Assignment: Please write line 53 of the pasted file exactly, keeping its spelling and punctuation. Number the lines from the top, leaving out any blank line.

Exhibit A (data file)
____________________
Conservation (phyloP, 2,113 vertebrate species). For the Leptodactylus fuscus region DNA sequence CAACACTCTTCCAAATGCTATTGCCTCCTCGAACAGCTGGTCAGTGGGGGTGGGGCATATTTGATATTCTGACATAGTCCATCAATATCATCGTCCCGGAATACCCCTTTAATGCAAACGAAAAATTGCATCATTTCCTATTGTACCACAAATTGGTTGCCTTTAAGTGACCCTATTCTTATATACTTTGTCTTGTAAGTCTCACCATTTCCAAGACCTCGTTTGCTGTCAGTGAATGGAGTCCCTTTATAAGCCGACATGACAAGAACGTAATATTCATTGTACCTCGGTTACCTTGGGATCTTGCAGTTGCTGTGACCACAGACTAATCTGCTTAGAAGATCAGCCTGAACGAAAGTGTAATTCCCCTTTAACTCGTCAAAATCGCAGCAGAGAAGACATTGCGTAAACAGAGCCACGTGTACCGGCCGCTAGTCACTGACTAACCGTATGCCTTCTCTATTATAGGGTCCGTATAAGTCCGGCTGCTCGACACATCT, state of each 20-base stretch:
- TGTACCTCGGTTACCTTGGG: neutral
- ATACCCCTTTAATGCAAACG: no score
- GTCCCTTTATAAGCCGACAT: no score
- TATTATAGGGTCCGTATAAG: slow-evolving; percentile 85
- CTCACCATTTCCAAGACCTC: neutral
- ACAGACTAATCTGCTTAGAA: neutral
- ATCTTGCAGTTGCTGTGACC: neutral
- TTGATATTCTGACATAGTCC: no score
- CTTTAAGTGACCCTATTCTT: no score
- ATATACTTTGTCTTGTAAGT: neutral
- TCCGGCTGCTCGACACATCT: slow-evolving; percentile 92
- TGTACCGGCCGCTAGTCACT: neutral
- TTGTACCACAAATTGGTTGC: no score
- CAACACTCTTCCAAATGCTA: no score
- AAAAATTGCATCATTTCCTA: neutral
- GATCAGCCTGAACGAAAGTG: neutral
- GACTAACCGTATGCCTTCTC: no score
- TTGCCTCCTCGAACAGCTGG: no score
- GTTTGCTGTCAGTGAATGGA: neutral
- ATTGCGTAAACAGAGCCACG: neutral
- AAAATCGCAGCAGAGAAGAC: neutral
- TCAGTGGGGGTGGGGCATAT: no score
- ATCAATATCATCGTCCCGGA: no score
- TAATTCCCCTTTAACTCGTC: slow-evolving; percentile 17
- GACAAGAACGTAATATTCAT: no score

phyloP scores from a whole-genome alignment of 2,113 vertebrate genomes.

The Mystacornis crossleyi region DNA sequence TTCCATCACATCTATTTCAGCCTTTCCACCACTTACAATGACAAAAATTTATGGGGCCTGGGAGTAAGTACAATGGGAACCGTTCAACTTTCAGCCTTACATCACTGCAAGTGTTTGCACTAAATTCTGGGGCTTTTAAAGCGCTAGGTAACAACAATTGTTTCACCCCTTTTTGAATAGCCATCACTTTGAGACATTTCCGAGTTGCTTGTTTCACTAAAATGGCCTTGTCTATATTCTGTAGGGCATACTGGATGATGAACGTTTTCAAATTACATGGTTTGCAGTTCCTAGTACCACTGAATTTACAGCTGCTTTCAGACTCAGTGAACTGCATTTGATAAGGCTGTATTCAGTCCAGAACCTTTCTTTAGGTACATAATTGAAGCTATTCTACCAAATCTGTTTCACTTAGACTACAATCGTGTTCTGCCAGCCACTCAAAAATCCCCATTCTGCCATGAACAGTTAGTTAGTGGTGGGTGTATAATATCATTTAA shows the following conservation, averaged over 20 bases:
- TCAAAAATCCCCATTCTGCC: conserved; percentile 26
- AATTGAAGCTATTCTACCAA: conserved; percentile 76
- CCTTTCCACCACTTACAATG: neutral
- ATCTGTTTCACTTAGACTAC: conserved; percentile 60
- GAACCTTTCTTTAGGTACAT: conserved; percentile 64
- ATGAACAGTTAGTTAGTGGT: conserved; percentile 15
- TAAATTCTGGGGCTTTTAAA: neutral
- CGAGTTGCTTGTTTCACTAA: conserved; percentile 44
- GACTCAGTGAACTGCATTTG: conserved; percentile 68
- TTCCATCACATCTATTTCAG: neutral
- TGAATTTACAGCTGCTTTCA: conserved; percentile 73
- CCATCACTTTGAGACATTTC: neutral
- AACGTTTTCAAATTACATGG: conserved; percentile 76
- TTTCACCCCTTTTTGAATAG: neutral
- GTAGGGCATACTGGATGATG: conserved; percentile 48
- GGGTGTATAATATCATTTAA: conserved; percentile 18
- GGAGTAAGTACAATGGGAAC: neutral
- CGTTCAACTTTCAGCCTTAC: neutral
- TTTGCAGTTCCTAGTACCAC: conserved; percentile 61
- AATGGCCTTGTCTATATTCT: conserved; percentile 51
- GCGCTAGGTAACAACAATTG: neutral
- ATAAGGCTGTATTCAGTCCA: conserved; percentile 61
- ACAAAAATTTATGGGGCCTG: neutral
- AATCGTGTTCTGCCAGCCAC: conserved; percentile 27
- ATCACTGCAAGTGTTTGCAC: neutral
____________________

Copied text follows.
- ATCACTGCAAGTGTTTGCAC: neutral